The classes were actually fun (not a joke!). I took the modules Anthropology of Food and Korean (both Humanities courses). Anthropology of Food taught me a lot about Korean food and its history; the current popular food companies in Korea, where the food in Korea comes from, how impossible meat is made and so on. Half of our classmates were actually KAIST students and we had class discussions several lessons a week, making the lessons really engaging. They told me how living in Korea is really like compared to what foreigners think it is like, for example the strong focus on manners. There were two assignments a week of manageable short answer questions, and the exams were writing 700-word long answers to two questions over two hours.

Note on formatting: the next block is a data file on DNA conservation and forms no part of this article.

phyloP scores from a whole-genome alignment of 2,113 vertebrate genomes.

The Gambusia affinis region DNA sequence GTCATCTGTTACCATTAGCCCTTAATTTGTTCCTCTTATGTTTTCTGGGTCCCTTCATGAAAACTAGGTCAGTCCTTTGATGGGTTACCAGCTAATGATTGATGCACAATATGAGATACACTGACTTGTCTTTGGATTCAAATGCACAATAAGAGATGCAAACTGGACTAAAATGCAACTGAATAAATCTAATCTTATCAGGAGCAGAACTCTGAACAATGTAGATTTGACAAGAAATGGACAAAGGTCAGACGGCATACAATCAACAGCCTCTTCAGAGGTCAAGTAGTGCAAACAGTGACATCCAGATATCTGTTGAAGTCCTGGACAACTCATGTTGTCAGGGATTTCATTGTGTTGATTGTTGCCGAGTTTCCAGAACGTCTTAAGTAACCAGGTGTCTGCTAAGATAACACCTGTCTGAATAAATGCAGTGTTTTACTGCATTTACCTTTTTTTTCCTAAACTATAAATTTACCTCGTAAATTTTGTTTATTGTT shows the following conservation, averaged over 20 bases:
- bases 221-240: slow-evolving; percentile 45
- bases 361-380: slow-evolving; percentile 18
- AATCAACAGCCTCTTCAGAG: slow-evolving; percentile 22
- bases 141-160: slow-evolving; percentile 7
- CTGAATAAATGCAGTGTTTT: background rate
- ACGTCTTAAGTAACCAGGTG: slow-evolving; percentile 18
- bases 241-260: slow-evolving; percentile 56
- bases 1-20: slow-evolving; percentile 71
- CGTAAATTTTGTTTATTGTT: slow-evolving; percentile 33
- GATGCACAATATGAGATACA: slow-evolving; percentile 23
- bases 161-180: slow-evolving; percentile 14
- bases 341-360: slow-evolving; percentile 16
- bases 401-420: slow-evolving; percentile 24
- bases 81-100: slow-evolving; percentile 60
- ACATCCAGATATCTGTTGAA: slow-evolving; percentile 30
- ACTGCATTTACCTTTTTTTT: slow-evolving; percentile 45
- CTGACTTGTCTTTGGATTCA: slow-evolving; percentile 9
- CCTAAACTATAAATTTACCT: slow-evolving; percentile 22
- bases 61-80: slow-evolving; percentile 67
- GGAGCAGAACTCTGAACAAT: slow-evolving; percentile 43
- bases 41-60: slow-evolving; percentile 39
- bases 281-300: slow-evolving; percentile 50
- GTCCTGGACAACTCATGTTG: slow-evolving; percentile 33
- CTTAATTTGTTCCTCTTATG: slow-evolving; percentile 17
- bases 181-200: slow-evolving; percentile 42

Basic Korean would be a very intense learning curve for those who have never learnt Korean before. For those who have learnt Korean before, you would still be able to learn new things even if you are of a higher TOPIK (Test of Proficiency in Korean) level (Zhe Hui). By the first week, all of the students were taught how to read Korean, and the following weeks were about basic sentence structure and grammar, then being able to introduce ourselves in Korean, conversations about school and daily life. We were given oral exams and our final project was to make a short video in Korean about absolutely anything, which I found really the highlight of the course. It was fun and helped me practice my speaking! I think this wide breadth of humanities courses would benefit SUTD’s curriculum because the diverse knowledge helps us as engineering school students make more informed decisions, and it made my learning a lot more enjoyable. I think the workload is quite manageable for a summer programme.


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